US Empire: Endless War and Economic Hit-Men
Charley Reese on John Perkins' book, "Confessions Of A Hit Man":
In a nutshell, the game is played this way: People like Perkins work for consulting firms, and their job is to entice a foreign head of state to go deeply in debt. They do this by greatly exaggerating the economic returns on big projects such as dams and electrification systems.For example:
The payoff comes in two ways. The foreign country hires American contractors to build the systems, and they make big profits. Then, mired in debt, the head of state will do what the United States government tells him to do. If he proves too independent or too honest to accept bribes, then he will be removed from power, either in a coup or in an accident.
Omar Torrijos, a Panamanian reformer, and Jaime Roldos, president of Ecuador who locked horns with big oil companies, both died in planes that exploded.Read the book. The publisher is Berrett-Koehler Publishers Inc.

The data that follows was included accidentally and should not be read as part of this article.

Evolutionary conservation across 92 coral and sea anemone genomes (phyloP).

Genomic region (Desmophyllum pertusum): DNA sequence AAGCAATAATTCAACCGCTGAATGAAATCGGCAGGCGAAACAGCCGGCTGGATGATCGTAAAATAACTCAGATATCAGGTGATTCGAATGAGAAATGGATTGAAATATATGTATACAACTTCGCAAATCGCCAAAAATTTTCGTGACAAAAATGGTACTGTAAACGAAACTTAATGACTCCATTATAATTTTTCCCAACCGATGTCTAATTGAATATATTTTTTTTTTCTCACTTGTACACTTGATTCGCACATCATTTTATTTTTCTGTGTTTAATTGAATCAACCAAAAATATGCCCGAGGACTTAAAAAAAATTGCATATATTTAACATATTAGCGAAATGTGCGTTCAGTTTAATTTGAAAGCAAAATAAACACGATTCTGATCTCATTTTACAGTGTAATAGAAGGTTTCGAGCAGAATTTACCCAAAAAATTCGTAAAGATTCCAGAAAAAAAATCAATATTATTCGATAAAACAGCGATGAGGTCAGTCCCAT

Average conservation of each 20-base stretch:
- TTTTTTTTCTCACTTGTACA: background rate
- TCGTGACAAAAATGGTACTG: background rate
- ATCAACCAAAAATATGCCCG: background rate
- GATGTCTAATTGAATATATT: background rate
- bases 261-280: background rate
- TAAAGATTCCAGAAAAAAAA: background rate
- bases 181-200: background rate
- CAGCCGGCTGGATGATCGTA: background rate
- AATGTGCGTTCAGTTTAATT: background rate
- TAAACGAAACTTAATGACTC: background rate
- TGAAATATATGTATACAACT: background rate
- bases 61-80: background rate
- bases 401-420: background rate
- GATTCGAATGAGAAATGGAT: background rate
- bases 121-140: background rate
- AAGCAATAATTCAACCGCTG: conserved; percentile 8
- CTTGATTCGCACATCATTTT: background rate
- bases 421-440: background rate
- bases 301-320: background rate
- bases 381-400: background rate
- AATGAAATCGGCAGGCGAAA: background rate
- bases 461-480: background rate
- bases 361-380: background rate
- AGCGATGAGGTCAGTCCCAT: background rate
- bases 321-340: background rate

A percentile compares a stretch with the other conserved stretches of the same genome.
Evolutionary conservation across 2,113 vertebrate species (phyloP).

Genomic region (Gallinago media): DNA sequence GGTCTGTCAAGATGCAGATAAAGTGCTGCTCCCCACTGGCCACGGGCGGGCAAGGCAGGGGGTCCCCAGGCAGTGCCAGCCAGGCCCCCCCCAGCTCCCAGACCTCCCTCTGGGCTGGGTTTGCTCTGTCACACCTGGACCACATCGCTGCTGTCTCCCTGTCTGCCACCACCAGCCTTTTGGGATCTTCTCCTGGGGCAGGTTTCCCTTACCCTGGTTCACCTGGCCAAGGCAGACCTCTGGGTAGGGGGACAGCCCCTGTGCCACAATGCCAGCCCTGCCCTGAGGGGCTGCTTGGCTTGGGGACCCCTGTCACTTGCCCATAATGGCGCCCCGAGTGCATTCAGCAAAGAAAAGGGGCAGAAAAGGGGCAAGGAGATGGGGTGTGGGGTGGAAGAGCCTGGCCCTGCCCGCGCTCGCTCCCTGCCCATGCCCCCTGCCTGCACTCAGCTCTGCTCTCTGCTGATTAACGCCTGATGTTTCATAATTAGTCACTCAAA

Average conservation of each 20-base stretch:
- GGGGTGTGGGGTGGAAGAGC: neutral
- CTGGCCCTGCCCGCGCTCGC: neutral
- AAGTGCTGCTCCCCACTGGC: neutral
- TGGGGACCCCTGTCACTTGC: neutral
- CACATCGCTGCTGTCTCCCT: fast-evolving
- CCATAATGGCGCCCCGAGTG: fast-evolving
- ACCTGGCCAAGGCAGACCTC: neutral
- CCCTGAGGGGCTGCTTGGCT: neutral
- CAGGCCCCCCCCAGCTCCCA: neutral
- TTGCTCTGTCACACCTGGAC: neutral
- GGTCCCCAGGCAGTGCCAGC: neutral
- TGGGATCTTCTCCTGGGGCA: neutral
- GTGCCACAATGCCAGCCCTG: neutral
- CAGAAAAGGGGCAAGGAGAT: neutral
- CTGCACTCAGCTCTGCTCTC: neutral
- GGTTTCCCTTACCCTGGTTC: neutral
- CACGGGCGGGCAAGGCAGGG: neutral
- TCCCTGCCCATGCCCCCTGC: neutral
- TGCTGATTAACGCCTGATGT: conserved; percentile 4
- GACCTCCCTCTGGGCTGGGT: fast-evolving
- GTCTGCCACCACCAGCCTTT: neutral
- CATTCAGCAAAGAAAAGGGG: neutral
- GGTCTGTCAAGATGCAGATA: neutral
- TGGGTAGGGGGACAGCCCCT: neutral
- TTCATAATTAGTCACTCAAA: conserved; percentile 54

On the other hand, the ruthless and corrupt killers who play the game our way get rewarded with more loans and more aid. I know this sounds leftist and even, God forbid, liberal, but the more you get to know our government, the less you will think it's all sweetness and light. People fear the U.S. with good reason. We talk about spreading democracy, but what we do is extend empire and make war.
If you count the Cold War, we have been at war almost continuously. There was Korea, Vietnam, the invasion of Lebanon, the invasions of Panama and Grenada, the bombings of Serbia and Libya, our little misadventure in Somalia and two wars with Iraq, and now that the Cold War is over, we have replaced it with an endless war on terrorism. Sprinkled in between all of these overt wars are numerous covert operations.